Denominations or Associations? (A review)
⭐️⭐️⭐️⭐️⭐️ for Topic Importance and Relevance
⭐️⭐️⭐️⭐️⭐️ for Strength of Arguments
⭐️⭐️ for Layperson Accessibility
“What is the Biblical paradigm for inter-church fellowship?” “Does independence and autonomy exclude Baptist churches from association of any kind?” “Is casual fellowship or informal association between churches sufficient to fulfill the Biblical requirements for churches one to another?” Five Reformed Baptist pastors, one of them a widely recognized scholar of the 17th century, tackle these questions and more in “Denominations or Associations?” examining both Biblical and historical example, comparing their combined portrait with our own status quo.
In all honesty, if this book had not been highly recommended to me and had I not had opportunity to meet a couple of the authors prior to reading the book, I would have given up reading on the first page. It was stiff, intimidating and assumed a knowledge-base and deep interest in Associational history I didn’t yet have. The arguments were well made and well supported but to be frank, 95% of the time I was convinced of the arguments with far less evidence and found the remaining support excessive and tedious.
I recognize that I was not the intended audience for this book. The book is written by pastors to other pastors, with an emphasis on scholarly, historical and confessional analysis for the purpose of encouraging these pastors to lead their churches into an association.
However, I think that this topic is also important for the layperson, for the consideration of the average church member. As is clearly articulated in this book, associations are tangible manifestations of the church universal. There is a temptation for both individuals and individual churches to become isolated in their own local ministry, forgetting the big picture and either becoming discouraged or unduly proud of their labors.
A grass-roots level support of associations will encourage church members to look to their own pastors and those within the association for primary teaching and conferences rather than continually depending on men (and women!) who are not affiliated with any church and are unsent and unqualified to teach the scriptures and are the source of great and frequent grief to faithful pastors.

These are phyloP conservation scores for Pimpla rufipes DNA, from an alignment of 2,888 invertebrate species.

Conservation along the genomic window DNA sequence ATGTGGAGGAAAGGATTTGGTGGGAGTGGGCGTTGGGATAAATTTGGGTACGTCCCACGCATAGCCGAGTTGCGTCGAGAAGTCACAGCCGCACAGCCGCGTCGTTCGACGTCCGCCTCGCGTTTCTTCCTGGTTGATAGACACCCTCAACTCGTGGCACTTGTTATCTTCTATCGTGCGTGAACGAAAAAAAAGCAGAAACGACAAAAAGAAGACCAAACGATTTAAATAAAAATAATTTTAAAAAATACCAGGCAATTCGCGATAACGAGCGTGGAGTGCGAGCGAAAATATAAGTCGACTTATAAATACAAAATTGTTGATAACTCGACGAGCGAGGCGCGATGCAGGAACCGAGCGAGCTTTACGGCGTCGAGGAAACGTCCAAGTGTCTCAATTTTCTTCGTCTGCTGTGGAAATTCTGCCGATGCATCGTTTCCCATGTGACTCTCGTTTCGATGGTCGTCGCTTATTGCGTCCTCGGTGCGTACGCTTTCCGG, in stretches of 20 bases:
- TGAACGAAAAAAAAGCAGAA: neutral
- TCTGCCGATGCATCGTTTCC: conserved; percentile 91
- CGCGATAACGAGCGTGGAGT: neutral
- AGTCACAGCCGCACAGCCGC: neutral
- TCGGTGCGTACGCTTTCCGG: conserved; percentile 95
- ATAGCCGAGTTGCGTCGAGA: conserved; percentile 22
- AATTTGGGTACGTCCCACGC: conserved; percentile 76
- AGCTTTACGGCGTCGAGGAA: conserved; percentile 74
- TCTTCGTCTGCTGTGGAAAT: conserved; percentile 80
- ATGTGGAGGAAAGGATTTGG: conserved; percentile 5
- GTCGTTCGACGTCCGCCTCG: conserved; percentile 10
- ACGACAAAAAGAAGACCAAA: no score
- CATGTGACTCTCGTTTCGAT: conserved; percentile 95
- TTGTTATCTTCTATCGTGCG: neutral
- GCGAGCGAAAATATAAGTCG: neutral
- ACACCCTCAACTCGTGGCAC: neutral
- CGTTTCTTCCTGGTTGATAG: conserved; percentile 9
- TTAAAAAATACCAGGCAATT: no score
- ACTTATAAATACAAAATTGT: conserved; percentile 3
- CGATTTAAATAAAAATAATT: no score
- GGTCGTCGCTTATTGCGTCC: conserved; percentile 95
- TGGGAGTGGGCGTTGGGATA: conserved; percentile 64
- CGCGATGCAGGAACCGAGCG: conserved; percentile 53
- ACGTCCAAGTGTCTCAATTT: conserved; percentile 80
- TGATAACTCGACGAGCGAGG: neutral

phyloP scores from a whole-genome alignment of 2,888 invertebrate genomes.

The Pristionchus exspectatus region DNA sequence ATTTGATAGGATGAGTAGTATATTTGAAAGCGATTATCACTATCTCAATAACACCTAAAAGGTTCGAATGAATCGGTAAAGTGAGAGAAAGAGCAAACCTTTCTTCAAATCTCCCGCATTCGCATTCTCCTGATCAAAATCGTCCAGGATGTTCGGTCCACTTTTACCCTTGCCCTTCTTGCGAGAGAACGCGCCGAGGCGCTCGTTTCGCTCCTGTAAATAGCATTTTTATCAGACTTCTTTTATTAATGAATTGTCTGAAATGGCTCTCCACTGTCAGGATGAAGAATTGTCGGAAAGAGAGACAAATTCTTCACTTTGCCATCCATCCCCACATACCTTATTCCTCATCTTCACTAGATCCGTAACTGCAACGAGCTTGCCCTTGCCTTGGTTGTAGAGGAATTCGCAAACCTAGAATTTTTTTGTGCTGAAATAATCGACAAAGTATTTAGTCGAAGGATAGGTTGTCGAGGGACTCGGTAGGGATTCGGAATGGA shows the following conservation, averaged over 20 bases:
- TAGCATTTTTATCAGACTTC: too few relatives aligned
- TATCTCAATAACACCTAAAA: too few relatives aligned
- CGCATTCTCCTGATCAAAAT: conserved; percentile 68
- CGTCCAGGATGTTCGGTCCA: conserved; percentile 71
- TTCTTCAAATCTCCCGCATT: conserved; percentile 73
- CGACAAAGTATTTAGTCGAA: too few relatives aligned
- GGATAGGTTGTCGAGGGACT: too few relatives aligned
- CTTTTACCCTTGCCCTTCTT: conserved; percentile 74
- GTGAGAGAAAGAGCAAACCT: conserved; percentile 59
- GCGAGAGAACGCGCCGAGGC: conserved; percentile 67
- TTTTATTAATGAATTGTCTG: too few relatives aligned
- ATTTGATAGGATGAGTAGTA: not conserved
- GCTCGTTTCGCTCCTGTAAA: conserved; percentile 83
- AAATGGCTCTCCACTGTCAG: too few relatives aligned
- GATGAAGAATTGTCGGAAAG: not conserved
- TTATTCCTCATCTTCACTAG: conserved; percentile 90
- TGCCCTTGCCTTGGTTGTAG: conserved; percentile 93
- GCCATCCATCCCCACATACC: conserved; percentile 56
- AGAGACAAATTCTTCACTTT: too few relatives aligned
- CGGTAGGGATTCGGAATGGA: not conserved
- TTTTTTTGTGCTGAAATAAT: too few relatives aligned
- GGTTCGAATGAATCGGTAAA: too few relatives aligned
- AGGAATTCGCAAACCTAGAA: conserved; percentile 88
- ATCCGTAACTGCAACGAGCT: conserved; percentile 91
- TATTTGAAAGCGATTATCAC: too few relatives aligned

A robust appreciation for formal association with other churches would encourage church members to look to and support their own church in teaching, missions and ministry rather than spend so much time and resources engaging in parachurch ministries whose theology and practices are often questionable and more importantly, are not charged with the Great Commission as the church is, thereby often robbing the church of her greatest gifts and support, disbanding and dividing the attention and affections of her members, severing the various parts of the body of Christ into an unidentifiable mass, strangling the trumpeter so that it blows an uncertain sound, estranging soldiers to enter combat unarmed and alone, a mockery of a witness for the world’s watching eyes.
Additionally, the only way for an association of the depth this book describes to work is for an entire church to be on board, to support their pastor’s time away developing relationships with other pastors, to be willing to support an association financially, and to joyfully bring the prayer requests of other churches into their own homes.
And I could list many more reasons why I am convinced it is vital for these ideas to reach the entire congregation. I think a book on associations for the layperson is desperately needed and I earnestly desire to see one in print. Perhaps Pastor Dykstra could expand his essay to a short pamphlet. I would buy a stack!
In the meantime, I would recommend to the layperson starting with Pastor Dykstra’s essay at the end, followed by Pastor Earl Blackburn’s essay, then if you’re up to it, plodding through the rest of the book.